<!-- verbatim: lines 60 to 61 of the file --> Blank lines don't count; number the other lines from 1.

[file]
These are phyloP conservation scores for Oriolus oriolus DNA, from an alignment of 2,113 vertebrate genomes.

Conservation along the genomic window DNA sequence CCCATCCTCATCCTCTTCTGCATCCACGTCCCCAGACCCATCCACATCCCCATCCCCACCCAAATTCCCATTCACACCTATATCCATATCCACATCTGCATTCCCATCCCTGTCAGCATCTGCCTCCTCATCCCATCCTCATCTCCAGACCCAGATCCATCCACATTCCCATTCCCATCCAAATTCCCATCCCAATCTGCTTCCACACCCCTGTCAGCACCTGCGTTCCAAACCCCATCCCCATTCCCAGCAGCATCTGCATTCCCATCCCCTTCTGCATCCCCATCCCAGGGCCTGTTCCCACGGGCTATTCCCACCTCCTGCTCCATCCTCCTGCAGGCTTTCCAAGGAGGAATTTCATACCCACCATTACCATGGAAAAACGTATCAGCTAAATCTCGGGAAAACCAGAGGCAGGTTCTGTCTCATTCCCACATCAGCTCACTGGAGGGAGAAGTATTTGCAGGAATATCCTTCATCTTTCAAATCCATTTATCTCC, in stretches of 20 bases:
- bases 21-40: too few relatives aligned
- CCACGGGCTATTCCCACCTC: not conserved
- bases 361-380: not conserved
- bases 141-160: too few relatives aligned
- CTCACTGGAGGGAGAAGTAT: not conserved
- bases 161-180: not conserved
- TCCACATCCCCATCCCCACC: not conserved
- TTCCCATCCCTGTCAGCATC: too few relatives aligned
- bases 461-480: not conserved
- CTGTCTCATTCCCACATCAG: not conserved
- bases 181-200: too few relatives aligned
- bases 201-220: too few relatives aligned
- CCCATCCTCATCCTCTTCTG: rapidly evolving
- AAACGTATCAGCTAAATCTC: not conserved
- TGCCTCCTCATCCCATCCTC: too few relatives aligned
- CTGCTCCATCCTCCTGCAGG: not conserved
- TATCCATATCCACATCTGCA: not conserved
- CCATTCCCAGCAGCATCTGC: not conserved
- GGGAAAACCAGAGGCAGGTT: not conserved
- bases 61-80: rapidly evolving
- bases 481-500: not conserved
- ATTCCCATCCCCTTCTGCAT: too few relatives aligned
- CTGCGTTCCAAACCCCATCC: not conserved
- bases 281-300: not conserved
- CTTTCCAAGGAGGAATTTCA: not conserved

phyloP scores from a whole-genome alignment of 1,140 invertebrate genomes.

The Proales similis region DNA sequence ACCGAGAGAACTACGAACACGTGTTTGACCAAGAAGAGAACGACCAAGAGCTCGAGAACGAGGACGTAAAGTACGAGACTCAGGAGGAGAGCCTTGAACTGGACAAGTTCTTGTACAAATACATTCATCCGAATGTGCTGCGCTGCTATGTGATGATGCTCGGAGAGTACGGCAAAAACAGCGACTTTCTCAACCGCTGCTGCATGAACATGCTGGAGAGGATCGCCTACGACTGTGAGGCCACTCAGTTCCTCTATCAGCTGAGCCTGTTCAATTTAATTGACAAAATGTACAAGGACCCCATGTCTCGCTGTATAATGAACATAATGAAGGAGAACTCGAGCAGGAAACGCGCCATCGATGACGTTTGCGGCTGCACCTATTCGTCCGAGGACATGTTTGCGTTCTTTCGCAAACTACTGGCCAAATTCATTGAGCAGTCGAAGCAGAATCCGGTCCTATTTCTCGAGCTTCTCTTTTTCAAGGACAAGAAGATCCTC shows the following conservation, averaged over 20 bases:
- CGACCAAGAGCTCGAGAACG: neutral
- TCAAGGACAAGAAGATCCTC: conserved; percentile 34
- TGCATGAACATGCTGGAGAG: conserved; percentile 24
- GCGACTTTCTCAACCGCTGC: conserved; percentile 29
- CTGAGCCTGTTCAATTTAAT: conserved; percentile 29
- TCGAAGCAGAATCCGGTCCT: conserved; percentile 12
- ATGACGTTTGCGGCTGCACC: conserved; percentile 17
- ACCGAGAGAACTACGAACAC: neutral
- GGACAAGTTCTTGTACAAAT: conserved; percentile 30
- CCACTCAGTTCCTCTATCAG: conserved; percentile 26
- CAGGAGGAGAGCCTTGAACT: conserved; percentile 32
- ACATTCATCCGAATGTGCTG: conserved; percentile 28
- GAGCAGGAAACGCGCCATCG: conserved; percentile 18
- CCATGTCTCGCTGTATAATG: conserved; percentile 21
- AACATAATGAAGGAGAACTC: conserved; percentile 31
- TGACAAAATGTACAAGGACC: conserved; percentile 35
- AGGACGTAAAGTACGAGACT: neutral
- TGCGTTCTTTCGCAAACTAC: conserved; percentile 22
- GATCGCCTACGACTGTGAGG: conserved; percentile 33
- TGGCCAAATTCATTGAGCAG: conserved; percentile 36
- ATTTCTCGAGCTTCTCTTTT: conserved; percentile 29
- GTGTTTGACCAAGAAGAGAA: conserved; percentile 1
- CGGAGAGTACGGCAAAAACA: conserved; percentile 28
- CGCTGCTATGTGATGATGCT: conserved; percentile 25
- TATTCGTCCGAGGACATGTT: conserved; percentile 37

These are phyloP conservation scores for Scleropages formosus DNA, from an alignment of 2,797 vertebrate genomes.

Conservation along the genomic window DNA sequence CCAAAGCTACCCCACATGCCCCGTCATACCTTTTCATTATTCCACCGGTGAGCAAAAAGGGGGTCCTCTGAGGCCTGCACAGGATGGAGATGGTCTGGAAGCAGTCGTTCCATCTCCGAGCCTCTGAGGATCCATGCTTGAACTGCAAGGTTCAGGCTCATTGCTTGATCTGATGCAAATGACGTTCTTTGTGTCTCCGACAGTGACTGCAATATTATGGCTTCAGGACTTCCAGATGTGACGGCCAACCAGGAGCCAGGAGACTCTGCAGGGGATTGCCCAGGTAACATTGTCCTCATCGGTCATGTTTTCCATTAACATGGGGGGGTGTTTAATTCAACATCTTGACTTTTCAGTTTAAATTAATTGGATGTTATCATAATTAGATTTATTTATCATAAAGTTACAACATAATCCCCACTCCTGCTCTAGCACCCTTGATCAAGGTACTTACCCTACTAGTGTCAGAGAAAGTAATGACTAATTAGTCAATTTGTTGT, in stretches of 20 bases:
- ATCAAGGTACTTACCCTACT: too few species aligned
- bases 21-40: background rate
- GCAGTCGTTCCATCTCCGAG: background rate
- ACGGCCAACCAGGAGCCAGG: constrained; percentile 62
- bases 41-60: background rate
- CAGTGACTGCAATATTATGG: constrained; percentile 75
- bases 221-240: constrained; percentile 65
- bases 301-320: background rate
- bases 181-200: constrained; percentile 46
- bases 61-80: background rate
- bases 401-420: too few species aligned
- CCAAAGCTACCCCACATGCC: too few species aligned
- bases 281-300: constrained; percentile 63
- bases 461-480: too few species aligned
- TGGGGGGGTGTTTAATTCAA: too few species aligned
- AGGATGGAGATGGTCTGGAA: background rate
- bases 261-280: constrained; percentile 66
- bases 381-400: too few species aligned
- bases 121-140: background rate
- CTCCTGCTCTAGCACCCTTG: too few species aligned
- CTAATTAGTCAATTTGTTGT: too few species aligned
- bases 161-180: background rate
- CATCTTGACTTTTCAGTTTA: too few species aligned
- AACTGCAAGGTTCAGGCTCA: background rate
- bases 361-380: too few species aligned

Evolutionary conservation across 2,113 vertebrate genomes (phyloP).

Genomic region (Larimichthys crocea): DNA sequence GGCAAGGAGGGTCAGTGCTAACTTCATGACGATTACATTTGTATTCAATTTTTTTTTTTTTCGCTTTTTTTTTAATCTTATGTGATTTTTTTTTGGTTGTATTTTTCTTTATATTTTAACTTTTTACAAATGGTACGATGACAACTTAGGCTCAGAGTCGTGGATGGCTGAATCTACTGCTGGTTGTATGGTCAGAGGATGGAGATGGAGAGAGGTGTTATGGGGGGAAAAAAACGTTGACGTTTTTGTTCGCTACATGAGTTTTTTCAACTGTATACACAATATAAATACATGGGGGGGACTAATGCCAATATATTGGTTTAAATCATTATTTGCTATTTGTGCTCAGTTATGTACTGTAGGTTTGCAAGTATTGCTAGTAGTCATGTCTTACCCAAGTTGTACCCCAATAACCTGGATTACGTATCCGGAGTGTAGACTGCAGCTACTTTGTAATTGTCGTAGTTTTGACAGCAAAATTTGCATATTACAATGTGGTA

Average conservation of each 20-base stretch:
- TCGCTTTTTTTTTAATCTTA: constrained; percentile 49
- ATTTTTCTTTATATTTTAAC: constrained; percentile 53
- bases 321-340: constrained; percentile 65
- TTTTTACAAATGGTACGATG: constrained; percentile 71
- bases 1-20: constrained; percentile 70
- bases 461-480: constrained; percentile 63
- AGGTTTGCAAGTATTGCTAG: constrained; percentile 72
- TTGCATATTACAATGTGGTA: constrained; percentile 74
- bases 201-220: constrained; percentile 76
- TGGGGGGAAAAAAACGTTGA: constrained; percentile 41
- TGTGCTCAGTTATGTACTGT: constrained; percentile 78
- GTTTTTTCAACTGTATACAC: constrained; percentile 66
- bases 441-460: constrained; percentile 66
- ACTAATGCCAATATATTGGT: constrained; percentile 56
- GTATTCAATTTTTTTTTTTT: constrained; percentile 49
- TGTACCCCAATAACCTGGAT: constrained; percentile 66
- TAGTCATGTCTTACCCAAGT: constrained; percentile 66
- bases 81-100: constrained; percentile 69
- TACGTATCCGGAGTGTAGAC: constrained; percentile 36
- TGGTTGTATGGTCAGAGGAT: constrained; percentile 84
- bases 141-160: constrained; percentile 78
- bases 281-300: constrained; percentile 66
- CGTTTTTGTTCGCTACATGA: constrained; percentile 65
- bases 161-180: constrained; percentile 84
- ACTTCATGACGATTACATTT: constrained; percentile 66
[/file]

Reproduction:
- ACGGCCAACCAGGAGCCAGG: constrained; percentile 62
- bases 41-60: background rate